Way forward

After an exhaustive deliberation, participant resolved that “unions and management must work together. Unions should provide interactive sessions with their members. Disciplinary procedures should be put into consideration when employment issues come up. Issues of professionalism should also be addressed in the banking system. Fair hearing which should include thorough investigation on any given matter. In addition, professionalism should be encouraged.

Drastic measure should be taken to reduce the trends of various unfair labour practices, which should include seeking redress in court. Employers in the sector should avoid unwholesome practices and operate within the context of the law.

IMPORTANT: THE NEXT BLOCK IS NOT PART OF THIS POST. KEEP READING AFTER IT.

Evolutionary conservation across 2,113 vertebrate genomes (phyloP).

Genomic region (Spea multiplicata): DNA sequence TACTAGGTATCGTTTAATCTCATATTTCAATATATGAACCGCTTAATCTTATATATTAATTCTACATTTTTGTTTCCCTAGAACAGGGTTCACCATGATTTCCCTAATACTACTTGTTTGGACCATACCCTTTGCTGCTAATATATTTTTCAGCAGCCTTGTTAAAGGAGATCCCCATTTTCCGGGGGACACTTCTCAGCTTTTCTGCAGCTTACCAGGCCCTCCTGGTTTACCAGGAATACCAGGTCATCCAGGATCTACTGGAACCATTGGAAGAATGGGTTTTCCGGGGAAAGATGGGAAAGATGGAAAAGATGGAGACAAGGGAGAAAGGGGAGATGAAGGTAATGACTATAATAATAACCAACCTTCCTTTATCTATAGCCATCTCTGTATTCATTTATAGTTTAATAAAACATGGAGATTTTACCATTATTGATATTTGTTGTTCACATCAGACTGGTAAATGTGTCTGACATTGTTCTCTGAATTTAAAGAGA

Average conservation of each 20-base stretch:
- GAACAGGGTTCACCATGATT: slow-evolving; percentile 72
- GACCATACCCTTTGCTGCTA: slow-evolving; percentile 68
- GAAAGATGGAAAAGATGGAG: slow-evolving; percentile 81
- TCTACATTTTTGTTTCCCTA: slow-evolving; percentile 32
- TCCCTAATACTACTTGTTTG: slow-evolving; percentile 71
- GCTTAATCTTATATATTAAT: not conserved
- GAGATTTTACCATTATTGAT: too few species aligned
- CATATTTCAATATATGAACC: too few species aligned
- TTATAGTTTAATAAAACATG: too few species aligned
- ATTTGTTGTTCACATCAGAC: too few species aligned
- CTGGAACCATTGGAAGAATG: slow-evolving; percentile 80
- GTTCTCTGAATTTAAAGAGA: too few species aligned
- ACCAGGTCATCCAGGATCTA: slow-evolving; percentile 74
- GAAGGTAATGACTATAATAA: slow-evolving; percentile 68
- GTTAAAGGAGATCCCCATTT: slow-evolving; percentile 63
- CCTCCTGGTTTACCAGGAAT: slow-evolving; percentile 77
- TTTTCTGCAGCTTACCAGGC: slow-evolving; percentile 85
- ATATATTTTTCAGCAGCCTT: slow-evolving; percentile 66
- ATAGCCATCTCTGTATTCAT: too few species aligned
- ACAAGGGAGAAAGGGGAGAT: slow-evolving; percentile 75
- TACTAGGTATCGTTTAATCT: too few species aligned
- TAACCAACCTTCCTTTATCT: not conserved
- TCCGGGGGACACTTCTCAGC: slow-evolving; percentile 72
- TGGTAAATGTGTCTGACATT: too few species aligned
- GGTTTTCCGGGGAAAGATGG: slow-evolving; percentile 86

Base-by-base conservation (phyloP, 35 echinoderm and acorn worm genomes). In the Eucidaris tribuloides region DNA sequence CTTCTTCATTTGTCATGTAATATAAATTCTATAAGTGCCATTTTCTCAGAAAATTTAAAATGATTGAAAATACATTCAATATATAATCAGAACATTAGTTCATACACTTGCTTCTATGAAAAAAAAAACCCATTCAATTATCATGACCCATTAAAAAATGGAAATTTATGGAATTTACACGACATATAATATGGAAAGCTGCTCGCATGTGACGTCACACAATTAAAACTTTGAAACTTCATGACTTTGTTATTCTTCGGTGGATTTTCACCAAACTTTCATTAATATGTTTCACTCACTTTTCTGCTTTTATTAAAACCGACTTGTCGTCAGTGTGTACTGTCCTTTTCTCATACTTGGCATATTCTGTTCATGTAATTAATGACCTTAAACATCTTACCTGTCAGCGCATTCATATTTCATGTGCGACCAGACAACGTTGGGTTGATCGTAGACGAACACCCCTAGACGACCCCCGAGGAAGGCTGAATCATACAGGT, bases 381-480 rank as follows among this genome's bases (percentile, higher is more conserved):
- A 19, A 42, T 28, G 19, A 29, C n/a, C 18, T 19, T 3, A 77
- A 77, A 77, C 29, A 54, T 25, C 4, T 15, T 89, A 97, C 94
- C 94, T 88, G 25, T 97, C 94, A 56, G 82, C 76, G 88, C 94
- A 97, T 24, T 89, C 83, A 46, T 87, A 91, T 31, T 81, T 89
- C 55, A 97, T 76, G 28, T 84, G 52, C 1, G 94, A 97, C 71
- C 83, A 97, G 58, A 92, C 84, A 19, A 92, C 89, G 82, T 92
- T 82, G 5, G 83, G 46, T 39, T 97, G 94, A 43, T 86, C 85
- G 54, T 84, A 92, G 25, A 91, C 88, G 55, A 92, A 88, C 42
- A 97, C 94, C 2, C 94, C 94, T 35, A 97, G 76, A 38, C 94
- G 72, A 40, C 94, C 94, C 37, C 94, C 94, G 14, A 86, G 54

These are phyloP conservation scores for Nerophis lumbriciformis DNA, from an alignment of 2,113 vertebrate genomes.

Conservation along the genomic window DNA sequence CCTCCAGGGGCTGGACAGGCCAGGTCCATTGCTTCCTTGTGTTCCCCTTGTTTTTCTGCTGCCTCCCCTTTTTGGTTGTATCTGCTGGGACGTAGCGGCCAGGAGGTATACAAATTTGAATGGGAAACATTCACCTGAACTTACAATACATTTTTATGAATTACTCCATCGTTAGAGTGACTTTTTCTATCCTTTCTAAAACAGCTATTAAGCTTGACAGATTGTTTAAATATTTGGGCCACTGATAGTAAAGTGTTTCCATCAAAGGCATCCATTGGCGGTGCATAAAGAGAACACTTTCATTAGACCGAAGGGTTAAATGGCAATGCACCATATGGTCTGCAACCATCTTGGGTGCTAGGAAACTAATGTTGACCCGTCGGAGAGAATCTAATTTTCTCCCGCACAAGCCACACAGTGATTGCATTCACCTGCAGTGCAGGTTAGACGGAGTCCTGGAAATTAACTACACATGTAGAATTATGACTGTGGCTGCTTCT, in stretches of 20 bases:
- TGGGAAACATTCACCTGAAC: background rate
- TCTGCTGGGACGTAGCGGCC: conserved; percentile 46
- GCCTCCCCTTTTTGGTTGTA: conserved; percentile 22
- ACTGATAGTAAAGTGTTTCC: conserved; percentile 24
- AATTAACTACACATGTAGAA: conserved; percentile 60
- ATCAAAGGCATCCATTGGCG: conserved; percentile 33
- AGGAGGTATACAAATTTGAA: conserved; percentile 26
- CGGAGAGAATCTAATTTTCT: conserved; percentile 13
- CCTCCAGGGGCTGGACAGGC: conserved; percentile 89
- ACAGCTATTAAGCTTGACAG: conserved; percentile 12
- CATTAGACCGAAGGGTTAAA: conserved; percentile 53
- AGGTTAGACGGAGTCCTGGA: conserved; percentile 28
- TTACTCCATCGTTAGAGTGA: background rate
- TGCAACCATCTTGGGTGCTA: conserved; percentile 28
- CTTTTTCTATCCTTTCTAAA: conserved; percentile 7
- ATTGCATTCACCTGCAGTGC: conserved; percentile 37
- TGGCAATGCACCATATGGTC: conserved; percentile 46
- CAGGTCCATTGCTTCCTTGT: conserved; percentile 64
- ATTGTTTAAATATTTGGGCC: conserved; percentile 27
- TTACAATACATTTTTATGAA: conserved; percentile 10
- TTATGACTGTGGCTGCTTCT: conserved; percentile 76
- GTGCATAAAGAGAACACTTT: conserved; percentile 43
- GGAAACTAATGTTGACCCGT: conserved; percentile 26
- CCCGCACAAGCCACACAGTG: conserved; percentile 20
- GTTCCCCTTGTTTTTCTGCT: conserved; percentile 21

Banking industry must look beyond retail banking and veer into lucrative investment banking market and prime debt financing, including an active participation in the vast emerging housing market and collaterised debt. Unions need to identify their mistakes and wrong doings. Employment should be based on merits. Manuals must be
made operational. Labor mobility of bankers should be minimized. Deposit should not be the basis for reward and promotions.”